My United wrist-band (worn as a pseudo-tribute to Hargo), my United footy socks, my retro 80’s United cap and my awkwardly ill-fitting red jumper cut a clumsy path to my bed. I imagined I must have petulantly shrugged them off about 11 hours earlier. The scene complete with shoes on my cat’s bed suggested my legs had clearly been well and truly plaited by the post Champions League final attempt to drown my sorrows. Sorrows as we all know are pretty good at floating, they are practically fitted with their own life-jackets. Ontological anxiety was eating away at what was left of the pickled brain cells. ‘F*ckin jumper’, I thought, before I buried my head in the pillow and hoped for sleep to rescue me before I sent in the para(cetemol)troopers.
I’m an equanimous sort as a general rule, so was slightly perturbed to be so troubled by my choice of clothing for the previous evening. I don’t wear caps, wrist bands or that ‘f*ckin jumper’. They live in my wardrobe, rarely seen, let alone adorning me on one of the biggest social events of the year. But the week leading up to the Champions League final, fully aware my local would be waist deep in Barca fans and ABU’s, I felt the compulsion to “nail my colours to the mast”.
I now know that my choice of wardrobe on that fateful day meant that United lost the final to Barcelona 3-1. Yep you heard right. I am to blame for the result in the Champions league final. Feel free to send me your tirades of vitriolic abuse, claims for reimbursement of match day tickets and/or packages of poo. Of course with that kind of talk you might expect I have a good chance of getting thrown in the loony bin … but wait…
A large number of us have behavioural patterns that could be described as superstitious. Some in a more overt sense – wearing a pair of ‘lucky’ underpants, others more subconsciously. Philosophers try to teach us that a huge amount of societal behaviours have been built on superstitions and many of these have been passed on through religious teachings. At United we currently bear witness to one of the more gratuitous showings of a superstition when Chicharito plays out his ritual on the centre circle prior to kick off, praying to his god. We also see players kiss the ground as they take to the pitch. We have seen players come out the changing room last. Peter Beardsley apparently used to put chocolate buttons in his socks. But if they don’t score or their team doesn’t win or if they get injured do they still do it? Yes, they do. Why? Because, like all of us, footballers are ritualistic. We find inherent comfort in things we’re familiar with. Challenges to our individual and collective routines are not all together welcome.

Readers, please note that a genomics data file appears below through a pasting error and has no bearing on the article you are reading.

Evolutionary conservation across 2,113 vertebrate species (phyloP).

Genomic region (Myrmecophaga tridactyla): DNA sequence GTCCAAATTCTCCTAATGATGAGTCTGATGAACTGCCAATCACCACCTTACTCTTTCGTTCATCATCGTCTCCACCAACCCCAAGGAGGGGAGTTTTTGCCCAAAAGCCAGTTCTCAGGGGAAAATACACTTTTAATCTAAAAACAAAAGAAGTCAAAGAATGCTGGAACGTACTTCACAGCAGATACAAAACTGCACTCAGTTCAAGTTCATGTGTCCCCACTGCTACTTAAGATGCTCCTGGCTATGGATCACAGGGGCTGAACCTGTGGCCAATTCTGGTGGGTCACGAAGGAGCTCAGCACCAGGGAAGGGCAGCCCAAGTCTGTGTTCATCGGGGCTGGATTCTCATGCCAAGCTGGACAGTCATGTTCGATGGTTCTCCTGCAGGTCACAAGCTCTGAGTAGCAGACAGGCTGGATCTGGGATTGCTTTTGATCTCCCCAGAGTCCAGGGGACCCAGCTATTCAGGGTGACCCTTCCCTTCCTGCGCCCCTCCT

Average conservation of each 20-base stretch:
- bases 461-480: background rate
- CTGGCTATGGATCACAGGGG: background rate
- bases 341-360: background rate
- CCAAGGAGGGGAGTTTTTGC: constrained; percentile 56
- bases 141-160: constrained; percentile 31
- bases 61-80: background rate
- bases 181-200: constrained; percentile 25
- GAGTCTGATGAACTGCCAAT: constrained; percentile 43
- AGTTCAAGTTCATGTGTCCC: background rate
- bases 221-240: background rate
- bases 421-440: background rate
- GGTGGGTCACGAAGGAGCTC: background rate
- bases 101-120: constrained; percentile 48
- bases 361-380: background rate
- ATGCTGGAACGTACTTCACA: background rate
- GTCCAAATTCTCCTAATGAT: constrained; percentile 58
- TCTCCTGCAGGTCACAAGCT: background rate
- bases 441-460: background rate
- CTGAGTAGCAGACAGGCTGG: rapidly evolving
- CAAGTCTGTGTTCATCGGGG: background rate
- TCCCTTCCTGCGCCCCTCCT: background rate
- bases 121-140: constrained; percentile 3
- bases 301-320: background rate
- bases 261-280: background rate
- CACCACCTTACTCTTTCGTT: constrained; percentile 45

What if the players weren’t to do any of these things? What if I hadn’t worn red? It’s easy to presume if you aren’t ‘overtly superstitious’ that absolutely nothing would change. But I challenge this assumption by suggesting this: If these acts, albeit potentially one in an infinite number of acts occurring in any one second that are embedded on our universal time line don’t alter the said time line in at least the most minute of ways then you are purporting that our existence is controlled by fate. We are all on the same time line travelling along it, powerless to make any decision that hasn’t been pre-destined for us individually and as a result, collectively. Scientists argue entropy is the single most powerful ‘invisible’ force governing our planet. Put simply all particles naturally shift towards chaos. Suggesting, and I agree, the theory of fate is nothing more than another fallacy similar to the superstitions people subscribe to.
Scientists now say that there are more particles within us than in the whole universe. I personally can’t get my head round that without needing a bit of a sit down with a nice cup of tea. But that belief alone is enough to suggest to me that we have power to influence more than we assume through the energy force given off by our physical entity and this is the point where I finally bring this hippy nonsense to its conclusion.
We are energy forces. That’s all we are. Family members, cats, cars, Xbox’s, fish tanks, cheese sandwiches, everything, all just bundles of particles with their own energy force. Our interactions with things on a microscopic level are particles with their own energy banging up against each other. Our collective energies along with everything else form the earth we live in. Every slight alteration in your own individual energy force has an impact, although minutely, on the collective energy of the planet.
If I choose to wear that f*ckin red jumper again that decision will alter the outcome of everything that follows. The problem I have is I’ll never know which way it changes the outcome or by how much or how little or if it’s for the better or worse.